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Europe's gas trading volume seen falling from record 2016
September 26, 2017 / 9:41 AM / 3 months ago

Europe's gas trading volume seen falling from record 2016

* Market seen turning over 5-10 percent less this year

* Warmer weather curbs demand

* UK market suffers post-Brexit, loss of Rough storage

By Vera Eckert

FRANKFURT, Sept 26 (Reuters) - European gas trading volumes have fallen in 2017 from a record 2016 and are likely to be down 5-10 percent over the full year, researchers Prospex said on Tuesday.

The UK company blamed warmer weather this year, which curbed demand for seasonal storage and trading in key markets Britain, the Netherlands, Germany and France.

“We’d be surprised if full year trading volumes for 2017 came in above the 2016,” said Nigel Harris, one of the study’s authors.

“All indications so far are that the European total gas trading volume for the year will be five to 10 percent below that of 2016.”

Wholesale gas trading has picked up in Europe in recent years as the region’s gas resources dwindle and policymakers look to trading hubs to boost transparency and reduce prices.

Up to 2003, Britain was the only country with a traded market, but the Netherlands now eclipses it as it handles volumes arriving from Norway and Russia, and on board ships.

Prospex estimated European gas trading volumes fell 7 percent year-on-year in the first half of 2017 after a record turnover of 51,000 terawatt hours (TWh) for the whole of 2016.

The 2016 figure was an 11 percent increase on the previous year and was 10.3 times actual usage. That “churn rate” is a key indicator of market maturity, with higher trading volumes potentially drawing more participants into the market.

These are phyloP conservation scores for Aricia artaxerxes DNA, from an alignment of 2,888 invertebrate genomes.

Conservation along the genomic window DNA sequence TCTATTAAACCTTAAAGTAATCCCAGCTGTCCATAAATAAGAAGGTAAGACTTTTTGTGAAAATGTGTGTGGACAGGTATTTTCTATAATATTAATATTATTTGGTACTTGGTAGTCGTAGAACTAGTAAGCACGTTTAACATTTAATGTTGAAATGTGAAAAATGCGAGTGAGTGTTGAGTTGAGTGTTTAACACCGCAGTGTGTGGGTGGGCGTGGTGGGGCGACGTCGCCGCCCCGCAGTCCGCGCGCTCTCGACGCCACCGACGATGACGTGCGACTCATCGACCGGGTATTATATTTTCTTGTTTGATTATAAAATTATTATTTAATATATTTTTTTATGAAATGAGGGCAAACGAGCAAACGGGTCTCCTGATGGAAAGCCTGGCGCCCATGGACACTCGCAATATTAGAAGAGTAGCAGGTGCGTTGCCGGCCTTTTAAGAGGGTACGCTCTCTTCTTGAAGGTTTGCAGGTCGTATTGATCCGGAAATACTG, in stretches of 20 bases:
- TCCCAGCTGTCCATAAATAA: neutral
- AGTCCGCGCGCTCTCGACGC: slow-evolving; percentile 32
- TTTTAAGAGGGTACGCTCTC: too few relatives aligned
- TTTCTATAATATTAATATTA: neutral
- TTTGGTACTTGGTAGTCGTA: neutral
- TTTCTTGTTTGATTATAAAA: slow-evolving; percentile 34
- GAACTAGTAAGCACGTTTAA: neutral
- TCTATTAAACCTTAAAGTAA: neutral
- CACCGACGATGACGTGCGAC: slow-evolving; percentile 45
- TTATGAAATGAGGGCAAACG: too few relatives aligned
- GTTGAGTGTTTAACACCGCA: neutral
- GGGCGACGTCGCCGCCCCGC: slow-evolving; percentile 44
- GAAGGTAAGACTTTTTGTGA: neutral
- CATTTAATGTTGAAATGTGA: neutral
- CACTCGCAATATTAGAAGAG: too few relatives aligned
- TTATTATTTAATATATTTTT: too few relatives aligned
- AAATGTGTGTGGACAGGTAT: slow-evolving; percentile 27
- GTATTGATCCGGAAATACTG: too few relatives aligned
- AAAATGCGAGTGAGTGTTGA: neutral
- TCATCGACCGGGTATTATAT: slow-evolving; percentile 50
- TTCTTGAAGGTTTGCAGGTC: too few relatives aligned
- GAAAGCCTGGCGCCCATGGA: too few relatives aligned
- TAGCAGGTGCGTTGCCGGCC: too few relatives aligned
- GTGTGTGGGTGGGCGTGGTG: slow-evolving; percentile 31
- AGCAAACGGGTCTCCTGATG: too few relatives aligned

The data was based on figures from the four countries mentioned above as well as Belgium, Austria, Italy, the Czech Republic, Denmark, Poland and Spain.

But with 2016 gas prices 25 percent lower than in 2015, the notional value of contracts changing hands fell to an estimated 720 billion euros ($851 billion), down 22 percent from 2015.

Britain’s National Balancing Point (NBP) hub and the Dutch Title Transfer Facility (TTF) are seeing forward trading volumes drop and volatility of prices on the curve falling, while spot markets are more robust, Prospex said.

This reflects poor conditions for forward trading around seasonal storage, because the differential between winter and summer prices has remained low.

Individually, the NBP has suffered from political uncertainty following Britain’s decision last summer to leave the European Union, Prospex said.

The closure of the country’s Rough storage facility in the summer also reduced trading options.

In 2016, the TTF saw its trading activity leap by 36 percent to overtake NBP, whose volumes fell by 6 percent, Prospex said.

$1 = 0.8465 euros Editing by Mark Potter

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